Sunday, April 29, 2007

Why NBA Watching can be a Chore

A good article on how the NBA has gone Hollywood is in Slatemagazine. But it's not enough to keep the viewer transfixed, and I discovered the Slate article during an interminable time-out in the Miami Heat/Chicago Bulls game this afternoon.

Personally, following the NBA for me has been over fifty years of observing athleticism trump values and discipline disappear before flashy spin moves and no-look passes and slam dunks that fabulous TV coverage can now catch for highlight replays.

I first watched the NBA back in the fifties when the Milwaukee Hawks drafted Bob Pettit who became one of the leading scorer/rebounders in the NBA almost instantaneously [he averaged over 20 a year in both categories during his splendid career]. [Trivia: the name "Hawks" is derived from "Black Hawks," whose eponymous Sauk ancestor was from the area near the Quad Cities in Illinois/Iowa where the team got its start. Thus Blackhawk is the only human whose name is appended to a pro sports franchise, and it's two franchises, the Chicago NHL and the Atlanta NBA teams.]

Then I followed the Hawks to St. Louis where I used to watch future NBA Hall of FamerLenny Wilkinsat the St. Louis U. gym practice with the his Hawks team after my own intramural games were over.

In DC, I became a fan of the old Washington Bullets, formerly the Baltimore Bullets, who changed their name because of the obvious association with Dodge City on the Potomac the nickname elicited. I used to play and put together an intermural team with some buddies at the State Dept, including a fellow who played with Bill Bradley on the Princeton Tigers team. One of our practice sessions, who walked in to shoot a few practice shots but Moses Malone! A very big large dude.

Moving to Chicago, I arrived about the time of the Bulls' reign as a legendary franchise built around MJ, the best player I've ever seen play. The only playoff game with the Bulls I watched was with tickets given to me by Ilham Aliyev, whom I was escorting around Chicago for Amoco Corp and who is now President of Azerbaijan.

Now I'm a Miami Heat fan in my dotage and I began this blog while the Heat were missing free throws at a pace worse than a high school B-team. I watched one-armed Dwyane Wade, a Marquette U. product and possible MJ successor, falter with seven turnovers. DW hit his free throws, but it looks like a sad denouement for NBA All-Stars like Shaq, Zo, Gary Payton, Jason Williams and Antoine Walker. Also Posey might be trade bait, as his play was erratic and his arrest during the playoffs a distraction. Shaq may remain, but will he and Dwyane and Jason and Kapono and Haslem, who also played poorly, be enough to build a team around? And is Haslem up to the task? Is Jason, who also committed multiple turnovers, still a prime time player?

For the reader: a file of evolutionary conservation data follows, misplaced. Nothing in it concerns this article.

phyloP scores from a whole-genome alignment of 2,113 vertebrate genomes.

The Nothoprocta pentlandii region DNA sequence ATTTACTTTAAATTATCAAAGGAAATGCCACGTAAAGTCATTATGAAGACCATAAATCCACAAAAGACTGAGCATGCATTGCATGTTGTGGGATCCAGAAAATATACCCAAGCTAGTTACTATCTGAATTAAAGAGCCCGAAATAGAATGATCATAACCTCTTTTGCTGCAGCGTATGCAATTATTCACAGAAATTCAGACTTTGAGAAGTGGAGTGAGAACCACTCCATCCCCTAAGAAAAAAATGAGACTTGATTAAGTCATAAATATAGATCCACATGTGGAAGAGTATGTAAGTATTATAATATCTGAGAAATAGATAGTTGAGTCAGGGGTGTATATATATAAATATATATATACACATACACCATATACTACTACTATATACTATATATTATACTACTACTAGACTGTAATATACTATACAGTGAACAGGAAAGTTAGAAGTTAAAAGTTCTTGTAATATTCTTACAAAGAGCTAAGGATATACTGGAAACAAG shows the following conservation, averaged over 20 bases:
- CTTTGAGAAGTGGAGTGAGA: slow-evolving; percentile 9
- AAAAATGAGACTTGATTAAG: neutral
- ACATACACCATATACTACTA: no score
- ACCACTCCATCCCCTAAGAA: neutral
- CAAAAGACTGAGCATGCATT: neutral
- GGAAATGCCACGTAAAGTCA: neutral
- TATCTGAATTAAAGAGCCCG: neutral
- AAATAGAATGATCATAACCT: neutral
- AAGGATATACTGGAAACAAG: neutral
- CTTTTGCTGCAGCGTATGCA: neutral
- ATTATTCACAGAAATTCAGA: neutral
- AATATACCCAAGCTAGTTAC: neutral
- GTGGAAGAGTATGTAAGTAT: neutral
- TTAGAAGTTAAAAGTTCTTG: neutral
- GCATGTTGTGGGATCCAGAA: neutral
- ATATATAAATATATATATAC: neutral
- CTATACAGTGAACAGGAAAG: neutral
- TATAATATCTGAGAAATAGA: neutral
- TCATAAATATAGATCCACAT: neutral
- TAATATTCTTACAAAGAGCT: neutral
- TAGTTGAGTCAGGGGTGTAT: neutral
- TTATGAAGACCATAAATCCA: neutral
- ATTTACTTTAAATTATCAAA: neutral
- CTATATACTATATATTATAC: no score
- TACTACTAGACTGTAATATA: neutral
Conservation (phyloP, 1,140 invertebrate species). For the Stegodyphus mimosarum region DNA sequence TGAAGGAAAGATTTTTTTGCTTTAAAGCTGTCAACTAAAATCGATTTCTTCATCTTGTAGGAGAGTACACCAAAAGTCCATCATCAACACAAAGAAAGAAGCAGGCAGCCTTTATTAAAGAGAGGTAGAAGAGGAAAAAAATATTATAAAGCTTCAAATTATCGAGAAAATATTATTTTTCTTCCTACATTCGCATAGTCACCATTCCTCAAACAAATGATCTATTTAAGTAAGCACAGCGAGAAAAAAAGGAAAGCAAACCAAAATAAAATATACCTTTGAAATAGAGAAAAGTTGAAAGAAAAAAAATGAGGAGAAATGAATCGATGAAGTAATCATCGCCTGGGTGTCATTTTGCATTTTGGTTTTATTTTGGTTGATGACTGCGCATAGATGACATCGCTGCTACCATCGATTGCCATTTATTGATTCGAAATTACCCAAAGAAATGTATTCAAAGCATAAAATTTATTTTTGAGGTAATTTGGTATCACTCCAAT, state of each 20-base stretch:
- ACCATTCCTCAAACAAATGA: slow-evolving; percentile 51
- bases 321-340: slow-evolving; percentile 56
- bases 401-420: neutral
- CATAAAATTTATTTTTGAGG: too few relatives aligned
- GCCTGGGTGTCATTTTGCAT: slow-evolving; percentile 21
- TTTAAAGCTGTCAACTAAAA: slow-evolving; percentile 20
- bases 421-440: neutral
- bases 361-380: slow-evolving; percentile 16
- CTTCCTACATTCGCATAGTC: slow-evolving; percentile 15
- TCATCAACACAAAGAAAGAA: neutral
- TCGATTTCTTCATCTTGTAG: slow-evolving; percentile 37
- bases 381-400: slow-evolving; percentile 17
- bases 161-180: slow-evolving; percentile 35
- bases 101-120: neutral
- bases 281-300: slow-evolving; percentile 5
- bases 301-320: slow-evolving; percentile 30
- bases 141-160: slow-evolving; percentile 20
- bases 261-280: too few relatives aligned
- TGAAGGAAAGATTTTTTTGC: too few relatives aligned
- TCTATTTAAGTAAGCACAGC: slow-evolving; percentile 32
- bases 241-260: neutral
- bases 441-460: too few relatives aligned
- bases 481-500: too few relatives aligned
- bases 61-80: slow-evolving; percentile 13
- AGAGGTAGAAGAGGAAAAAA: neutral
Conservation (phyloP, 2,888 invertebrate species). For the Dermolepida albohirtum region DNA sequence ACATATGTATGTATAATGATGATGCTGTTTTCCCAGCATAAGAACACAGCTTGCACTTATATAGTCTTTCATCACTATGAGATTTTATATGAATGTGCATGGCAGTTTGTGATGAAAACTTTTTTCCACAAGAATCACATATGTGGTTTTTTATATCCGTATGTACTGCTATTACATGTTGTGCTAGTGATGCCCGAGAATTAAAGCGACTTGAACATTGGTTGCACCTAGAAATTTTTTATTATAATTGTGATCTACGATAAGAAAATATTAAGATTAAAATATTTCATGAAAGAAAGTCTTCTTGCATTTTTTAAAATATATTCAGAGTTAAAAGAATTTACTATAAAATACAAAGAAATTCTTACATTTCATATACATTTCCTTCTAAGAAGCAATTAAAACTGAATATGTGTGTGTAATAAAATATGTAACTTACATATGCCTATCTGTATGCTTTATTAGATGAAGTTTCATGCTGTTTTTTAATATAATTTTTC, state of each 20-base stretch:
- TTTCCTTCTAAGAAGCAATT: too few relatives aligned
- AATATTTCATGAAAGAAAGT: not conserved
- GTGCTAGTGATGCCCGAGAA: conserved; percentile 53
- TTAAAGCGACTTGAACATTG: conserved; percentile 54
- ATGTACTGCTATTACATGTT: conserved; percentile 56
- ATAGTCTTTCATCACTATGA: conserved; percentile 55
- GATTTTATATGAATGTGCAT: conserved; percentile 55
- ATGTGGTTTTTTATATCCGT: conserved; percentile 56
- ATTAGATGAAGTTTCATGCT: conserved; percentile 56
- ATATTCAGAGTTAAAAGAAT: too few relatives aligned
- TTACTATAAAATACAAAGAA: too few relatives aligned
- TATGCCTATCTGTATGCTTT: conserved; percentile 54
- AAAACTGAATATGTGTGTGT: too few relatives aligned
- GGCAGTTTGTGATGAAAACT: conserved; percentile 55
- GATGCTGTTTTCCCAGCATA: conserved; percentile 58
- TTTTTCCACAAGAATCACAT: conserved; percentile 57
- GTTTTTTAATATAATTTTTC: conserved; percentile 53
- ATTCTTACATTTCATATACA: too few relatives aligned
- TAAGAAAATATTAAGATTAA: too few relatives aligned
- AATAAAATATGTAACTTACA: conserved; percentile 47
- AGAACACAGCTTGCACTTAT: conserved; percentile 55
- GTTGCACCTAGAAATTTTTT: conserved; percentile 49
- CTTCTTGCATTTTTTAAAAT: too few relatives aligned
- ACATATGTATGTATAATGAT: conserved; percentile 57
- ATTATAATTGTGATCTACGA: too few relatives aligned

Finally, will Pat Riley, who was out for part of the season along with almost every Heat player, up for years of rebuilding?

Also, the NBA game style is becoming very boring. NBA players do not practice free throws, nor do they consider the backboard part of scoring opportunities. Offensive rebounds, including hanging around to see if the second free throw makes it, are becoming too onerous for the average NBA player. No blocking out or other offense/defense basics appear to be important. Bounce passes have disappeared, palming the ball and often carrying the ball are okay, the officiating sucks and sometimes looks like point-shaving to the cynical. A dozen times, Ben Wallace, notorious for not taking flops, fell backward any time Shaq got near him and Shaq got the foul call from the refs, who might have been told to keep the larger media market of Chicago in the mix.

Also, the NBA markets itself as a glamorous celebrity magnet, with frequent cutaways to Jack Nicholson on the sidelines for Lakers games [No Knicks games are broadcast nationally, so Spike Jones is not seen so often]. The fact that Kobe Bryant was accused of rape and mysteriously the case went away, with only a loss of a couple of endorsements, but then came back stronger than ever, with fellow-non-championship ringholder Charles Barkley cheerleading him as "the best basketball player in the world," which autistic remark being repeated by the ESPN chorus as frequently as possible.

Question: if Kobe is the best B-ball player, why don't the Lakers have any rings since he signed on?

Now that the Heat are out, the Suns are my next bet. Nash is a TEAM PLAYER and an MVP player and Barbosa and Co. are exciting to watch. I'll take either one over "the best basketball player in the world" every day of the week.

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